Measures to boost people’s retirement outcomes – potentially collectively making them up to £25 million per year better off – have been proposed by the City regulator.
The Financial Conduct Authority (FCA) is consulting on measures to stop up to 100,000 consumers a year losing out on pension income when they access their pension freedoms.
The pension freedoms give over-55s a wider range of options on what to do with their savings pots, when previously they may have been required to buy an annuity retirement income.
Generally, under the freedoms, the first 25% of pension pots can be taken tax-free, with the remainder subject to tax.
But the FCA is concerned that, while people are often focused on their tax-free cash, they may not be considering how their money is invested.
They can take the "path of least resistance" when money is drawn down – potentially meaning their money is not being invested in a way that meets their needs.
Around one in three consumers who entered drawdown recently do not know where their money is being invested, the FCA found.
An estimated 100,000 customers enter drawdown without taking financial advice each year.
To help these people, the FCA is proposing that firms offer customers who do not take financial advice a range of ready-made solutions that broadly meet their aims – called "investment pathways".
The regulator said it expects firms to "challenge themselves" on the charges they impose on investment pathways – and if the FCA later finds there are issues it may move towards imposing a cap.
The FCA is also proposing that consumers’ pension investments are not defaulted into cash savings unless the customer actively chooses this option.
The watchdog is also announcing new rules on the "wake up packs" that must be given to consumers as they approach retirement, and on the disclosure of charges by pension providers.
The FCA estimates the changes could benefit people by up to £25 million a year.
To improve how firms communicate and enhance transparency about fees and charges, the FCA is consulting on proposals to provide consumers with information on the actual charges they have paid on their pension pot over the year, expressed as a cash amount.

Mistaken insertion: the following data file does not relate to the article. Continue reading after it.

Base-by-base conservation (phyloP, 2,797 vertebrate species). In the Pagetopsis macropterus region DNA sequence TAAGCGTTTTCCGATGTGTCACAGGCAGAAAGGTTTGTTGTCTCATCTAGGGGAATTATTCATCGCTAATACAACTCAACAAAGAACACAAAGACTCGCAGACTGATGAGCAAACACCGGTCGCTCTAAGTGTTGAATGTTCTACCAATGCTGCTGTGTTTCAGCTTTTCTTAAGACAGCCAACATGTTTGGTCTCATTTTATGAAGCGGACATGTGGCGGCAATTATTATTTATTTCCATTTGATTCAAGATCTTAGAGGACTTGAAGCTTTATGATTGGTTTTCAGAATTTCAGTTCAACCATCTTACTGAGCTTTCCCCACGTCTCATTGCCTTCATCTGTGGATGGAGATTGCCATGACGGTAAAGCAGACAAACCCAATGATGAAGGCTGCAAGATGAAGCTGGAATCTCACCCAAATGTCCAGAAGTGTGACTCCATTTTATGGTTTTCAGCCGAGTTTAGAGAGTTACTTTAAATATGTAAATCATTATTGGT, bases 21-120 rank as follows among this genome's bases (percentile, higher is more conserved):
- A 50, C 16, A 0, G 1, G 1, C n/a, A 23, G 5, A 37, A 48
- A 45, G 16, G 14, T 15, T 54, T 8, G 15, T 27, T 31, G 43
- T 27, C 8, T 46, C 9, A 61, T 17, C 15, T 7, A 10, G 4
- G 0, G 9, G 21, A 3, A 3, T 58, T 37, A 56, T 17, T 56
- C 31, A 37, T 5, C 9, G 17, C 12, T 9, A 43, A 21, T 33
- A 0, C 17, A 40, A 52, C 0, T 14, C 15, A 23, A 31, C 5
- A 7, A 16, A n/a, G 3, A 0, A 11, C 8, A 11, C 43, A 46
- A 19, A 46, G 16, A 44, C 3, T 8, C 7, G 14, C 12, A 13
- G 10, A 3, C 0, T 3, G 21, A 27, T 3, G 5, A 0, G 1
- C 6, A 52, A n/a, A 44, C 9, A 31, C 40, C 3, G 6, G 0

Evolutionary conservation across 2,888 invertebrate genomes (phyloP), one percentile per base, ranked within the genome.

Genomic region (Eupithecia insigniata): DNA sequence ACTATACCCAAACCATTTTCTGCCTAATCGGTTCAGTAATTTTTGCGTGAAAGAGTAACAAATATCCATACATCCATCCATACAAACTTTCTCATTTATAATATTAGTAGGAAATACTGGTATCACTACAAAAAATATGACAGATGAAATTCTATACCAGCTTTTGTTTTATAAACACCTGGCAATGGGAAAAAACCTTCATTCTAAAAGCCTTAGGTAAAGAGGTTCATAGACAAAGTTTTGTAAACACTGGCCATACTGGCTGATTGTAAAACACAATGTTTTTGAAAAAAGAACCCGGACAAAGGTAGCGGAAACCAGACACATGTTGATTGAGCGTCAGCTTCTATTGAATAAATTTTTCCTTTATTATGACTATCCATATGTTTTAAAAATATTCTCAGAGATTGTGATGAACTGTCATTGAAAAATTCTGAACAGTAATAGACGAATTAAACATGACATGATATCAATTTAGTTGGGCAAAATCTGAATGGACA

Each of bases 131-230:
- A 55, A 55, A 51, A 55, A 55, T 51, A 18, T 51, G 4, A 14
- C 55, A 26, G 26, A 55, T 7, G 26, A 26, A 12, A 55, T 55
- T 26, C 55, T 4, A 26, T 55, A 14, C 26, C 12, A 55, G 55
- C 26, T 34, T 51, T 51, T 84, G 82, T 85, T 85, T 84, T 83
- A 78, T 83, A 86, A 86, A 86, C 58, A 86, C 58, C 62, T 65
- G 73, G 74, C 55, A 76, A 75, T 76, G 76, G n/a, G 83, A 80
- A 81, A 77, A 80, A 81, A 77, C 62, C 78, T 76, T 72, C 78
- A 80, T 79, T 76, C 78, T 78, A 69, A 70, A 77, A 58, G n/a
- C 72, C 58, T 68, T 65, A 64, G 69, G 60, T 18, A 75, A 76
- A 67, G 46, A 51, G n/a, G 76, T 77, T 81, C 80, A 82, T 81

Christopher Woolard, executive director of strategy and competition at the FCA, said: "The pension freedoms give consumers more flexibility in how and when they can access their pension savings; but that also means they have to make more complicated choices.
"Our retirement outcomes review identified that many consumers are focused only on taking their tax-free cash and take the ‘path of least resistance’ when entering drawdown.
"This can often mean that the rest of their drawn down pension pot is not invested in a way that meets their needs and intentions."
Rob Yuille, head of retirement policy at the Association of British Insurers (ABI), said: "Increasing information about fees and charges is something the industry has been working on for some time and we support the FCA’s proposals.
"In future, levels of transparency will increase even further thanks to the work we have been leading on the creation of pensions dashboards and a drawdown comparison tool."
Sir Steve Webb, a former pensions minister who is now director of policy at Royal London, said: "The big outstanding challenge around pension freedoms is not people with large pots blowing the lot on a sports car, but is about more inexperienced investors with smaller pots leaving them invested in cash for long periods of time or withdrawing them altogether.
"These FCA rules are a sensible response to the risk of savers sleepwalking into seeing their hard-earned savings eroded by sitting in low-return cash investments.
"But there is still a problem where people cash out the whole pot and transfer it into a cash Isa or current account."
When he was a pensions minister, Sir Steve previously said he was "relaxed" about the possibility of people spending their savings on a Lamborghini sports car.
He said on Monday: "It is clear that reckless caution, not Lamborghinis, is the big outstanding challenge with pension freedoms."
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